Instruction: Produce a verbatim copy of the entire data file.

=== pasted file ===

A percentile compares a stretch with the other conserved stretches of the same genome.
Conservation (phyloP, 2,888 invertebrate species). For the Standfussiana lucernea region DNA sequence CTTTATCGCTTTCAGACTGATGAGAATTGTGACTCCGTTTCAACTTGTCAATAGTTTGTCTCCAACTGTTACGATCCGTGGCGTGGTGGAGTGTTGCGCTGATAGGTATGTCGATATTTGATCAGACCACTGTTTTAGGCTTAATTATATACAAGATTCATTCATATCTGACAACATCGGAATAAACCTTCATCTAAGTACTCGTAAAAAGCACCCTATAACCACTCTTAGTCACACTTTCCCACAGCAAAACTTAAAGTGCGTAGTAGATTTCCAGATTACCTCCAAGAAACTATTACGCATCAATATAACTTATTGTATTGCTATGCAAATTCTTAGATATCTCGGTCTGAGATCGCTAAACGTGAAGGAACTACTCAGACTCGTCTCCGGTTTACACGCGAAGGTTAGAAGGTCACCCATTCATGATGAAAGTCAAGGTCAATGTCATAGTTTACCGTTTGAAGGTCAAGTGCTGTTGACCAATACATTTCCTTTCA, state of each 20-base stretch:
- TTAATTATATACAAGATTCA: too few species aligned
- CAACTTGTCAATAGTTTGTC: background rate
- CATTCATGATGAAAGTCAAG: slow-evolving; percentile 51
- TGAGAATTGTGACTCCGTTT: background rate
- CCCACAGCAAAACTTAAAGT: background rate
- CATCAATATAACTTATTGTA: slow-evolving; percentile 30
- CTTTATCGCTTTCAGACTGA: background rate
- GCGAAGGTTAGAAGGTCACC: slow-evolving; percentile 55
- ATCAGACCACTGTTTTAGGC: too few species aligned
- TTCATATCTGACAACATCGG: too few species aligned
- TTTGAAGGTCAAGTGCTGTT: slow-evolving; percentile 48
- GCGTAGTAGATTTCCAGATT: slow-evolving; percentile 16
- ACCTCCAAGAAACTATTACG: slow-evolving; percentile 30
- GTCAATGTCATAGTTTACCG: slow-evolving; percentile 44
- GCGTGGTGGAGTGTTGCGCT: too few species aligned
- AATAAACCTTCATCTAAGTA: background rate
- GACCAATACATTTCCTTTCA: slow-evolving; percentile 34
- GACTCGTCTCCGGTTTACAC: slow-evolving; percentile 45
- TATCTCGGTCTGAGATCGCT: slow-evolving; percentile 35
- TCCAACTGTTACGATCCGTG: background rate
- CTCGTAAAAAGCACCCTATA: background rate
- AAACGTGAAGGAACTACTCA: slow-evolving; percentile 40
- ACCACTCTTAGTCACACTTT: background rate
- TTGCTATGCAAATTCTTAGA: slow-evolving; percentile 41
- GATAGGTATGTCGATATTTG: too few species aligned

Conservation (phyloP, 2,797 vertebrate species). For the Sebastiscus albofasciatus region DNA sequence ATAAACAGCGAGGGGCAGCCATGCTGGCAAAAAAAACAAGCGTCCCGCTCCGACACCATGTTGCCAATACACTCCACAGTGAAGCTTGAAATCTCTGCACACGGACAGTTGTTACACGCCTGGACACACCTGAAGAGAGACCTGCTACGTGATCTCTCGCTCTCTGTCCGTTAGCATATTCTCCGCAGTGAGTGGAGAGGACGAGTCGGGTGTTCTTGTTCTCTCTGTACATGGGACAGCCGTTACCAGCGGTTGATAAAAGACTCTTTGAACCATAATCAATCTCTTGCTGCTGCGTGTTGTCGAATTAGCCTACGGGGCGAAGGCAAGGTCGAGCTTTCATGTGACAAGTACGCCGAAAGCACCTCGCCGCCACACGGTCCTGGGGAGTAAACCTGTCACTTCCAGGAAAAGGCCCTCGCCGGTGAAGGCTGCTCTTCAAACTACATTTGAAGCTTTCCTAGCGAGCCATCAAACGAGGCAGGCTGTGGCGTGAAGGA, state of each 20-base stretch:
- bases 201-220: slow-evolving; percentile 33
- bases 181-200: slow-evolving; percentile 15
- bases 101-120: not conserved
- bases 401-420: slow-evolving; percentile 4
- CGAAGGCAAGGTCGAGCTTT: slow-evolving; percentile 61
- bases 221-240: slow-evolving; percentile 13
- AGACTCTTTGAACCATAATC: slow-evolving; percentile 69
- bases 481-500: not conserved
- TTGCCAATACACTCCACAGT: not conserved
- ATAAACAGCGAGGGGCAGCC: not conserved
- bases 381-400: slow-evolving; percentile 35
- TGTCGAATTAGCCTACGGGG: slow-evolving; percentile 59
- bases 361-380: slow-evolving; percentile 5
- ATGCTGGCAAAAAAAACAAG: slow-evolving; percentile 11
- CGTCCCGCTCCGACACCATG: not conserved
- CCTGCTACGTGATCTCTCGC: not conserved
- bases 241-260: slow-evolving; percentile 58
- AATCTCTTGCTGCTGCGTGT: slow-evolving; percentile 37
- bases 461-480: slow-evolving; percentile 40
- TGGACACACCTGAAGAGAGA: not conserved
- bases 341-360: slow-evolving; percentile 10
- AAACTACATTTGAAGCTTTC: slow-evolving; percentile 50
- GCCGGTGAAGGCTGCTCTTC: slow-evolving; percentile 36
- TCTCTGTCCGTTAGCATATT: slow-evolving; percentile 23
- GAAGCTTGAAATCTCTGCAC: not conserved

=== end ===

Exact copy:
A percentile compares a stretch with the other conserved stretches of the same genome.
Conservation (phyloP, 2,888 invertebrate species). For the Standfussiana lucernea region DNA sequence CTTTATCGCTTTCAGACTGATGAGAATTGTGACTCCGTTTCAACTTGTCAATAGTTTGTCTCCAACTGTTACGATCCGTGGCGTGGTGGAGTGTTGCGCTGATAGGTATGTCGATATTTGATCAGACCACTGTTTTAGGCTTAATTATATACAAGATTCATTCATATCTGACAACATCGGAATAAACCTTCATCTAAGTACTCGTAAAAAGCACCCTATAACCACTCTTAGTCACACTTTCCCACAGCAAAACTTAAAGTGCGTAGTAGATTTCCAGATTACCTCCAAGAAACTATTACGCATCAATATAACTTATTGTATTGCTATGCAAATTCTTAGATATCTCGGTCTGAGATCGCTAAACGTGAAGGAACTACTCAGACTCGTCTCCGGTTTACACGCGAAGGTTAGAAGGTCACCCATTCATGATGAAAGTCAAGGTCAATGTCATAGTTTACCGTTTGAAGGTCAAGTGCTGTTGACCAATACATTTCCTTTCA, state of each 20-base stretch:
- TTAATTATATACAAGATTCA: too few species aligned
- CAACTTGTCAATAGTTTGTC: background rate
- CATTCATGATGAAAGTCAAG: slow-evolving; percentile 51
- TGAGAATTGTGACTCCGTTT: background rate
- CCCACAGCAAAACTTAAAGT: background rate
- CATCAATATAACTTATTGTA: slow-evolving; percentile 30
- CTTTATCGCTTTCAGACTGA: background rate
- GCGAAGGTTAGAAGGTCACC: slow-evolving; percentile 55
- ATCAGACCACTGTTTTAGGC: too few species aligned
- TTCATATCTGACAACATCGG: too few species aligned
- TTTGAAGGTCAAGTGCTGTT: slow-evolving; percentile 48
- GCGTAGTAGATTTCCAGATT: slow-evolving; percentile 16
- ACCTCCAAGAAACTATTACG: slow-evolving; percentile 30
- GTCAATGTCATAGTTTACCG: slow-evolving; percentile 44
- GCGTGGTGGAGTGTTGCGCT: too few species aligned
- AATAAACCTTCATCTAAGTA: background rate
- GACCAATACATTTCCTTTCA: slow-evolving; percentile 34
- GACTCGTCTCCGGTTTACAC: slow-evolving; percentile 45
- TATCTCGGTCTGAGATCGCT: slow-evolving; percentile 35
- TCCAACTGTTACGATCCGTG: background rate
- CTCGTAAAAAGCACCCTATA: background rate
- AAACGTGAAGGAACTACTCA: slow-evolving; percentile 40
- ACCACTCTTAGTCACACTTT: background rate
- TTGCTATGCAAATTCTTAGA: slow-evolving; percentile 41
- GATAGGTATGTCGATATTTG: too few species aligned

Conservation (phyloP, 2,797 vertebrate species). For the Sebastiscus albofasciatus region DNA sequence ATAAACAGCGAGGGGCAGCCATGCTGGCAAAAAAAACAAGCGTCCCGCTCCGACACCATGTTGCCAATACACTCCACAGTGAAGCTTGAAATCTCTGCACACGGACAGTTGTTACACGCCTGGACACACCTGAAGAGAGACCTGCTACGTGATCTCTCGCTCTCTGTCCGTTAGCATATTCTCCGCAGTGAGTGGAGAGGACGAGTCGGGTGTTCTTGTTCTCTCTGTACATGGGACAGCCGTTACCAGCGGTTGATAAAAGACTCTTTGAACCATAATCAATCTCTTGCTGCTGCGTGTTGTCGAATTAGCCTACGGGGCGAAGGCAAGGTCGAGCTTTCATGTGACAAGTACGCCGAAAGCACCTCGCCGCCACACGGTCCTGGGGAGTAAACCTGTCACTTCCAGGAAAAGGCCCTCGCCGGTGAAGGCTGCTCTTCAAACTACATTTGAAGCTTTCCTAGCGAGCCATCAAACGAGGCAGGCTGTGGCGTGAAGGA, state of each 20-base stretch:
- bases 201-220: slow-evolving; percentile 33
- bases 181-200: slow-evolving; percentile 15
- bases 101-120: not conserved
- bases 401-420: slow-evolving; percentile 4
- CGAAGGCAAGGTCGAGCTTT: slow-evolving; percentile 61
- bases 221-240: slow-evolving; percentile 13
- AGACTCTTTGAACCATAATC: slow-evolving; percentile 69
- bases 481-500: not conserved
- TTGCCAATACACTCCACAGT: not conserved
- ATAAACAGCGAGGGGCAGCC: not conserved
- bases 381-400: slow-evolving; percentile 35
- TGTCGAATTAGCCTACGGGG: slow-evolving; percentile 59
- bases 361-380: slow-evolving; percentile 5
- ATGCTGGCAAAAAAAACAAG: slow-evolving; percentile 11
- CGTCCCGCTCCGACACCATG: not conserved
- CCTGCTACGTGATCTCTCGC: not conserved
- bases 241-260: slow-evolving; percentile 58
- AATCTCTTGCTGCTGCGTGT: slow-evolving; percentile 37
- bases 461-480: slow-evolving; percentile 40
- TGGACACACCTGAAGAGAGA: not conserved
- bases 341-360: slow-evolving; percentile 10
- AAACTACATTTGAAGCTTTC: slow-evolving; percentile 50
- GCCGGTGAAGGCTGCTCTTC: slow-evolving; percentile 36
- TCTCTGTCCGTTAGCATATT: slow-evolving; percentile 23
- GAAGCTTGAAATCTCTGCAC: not conserved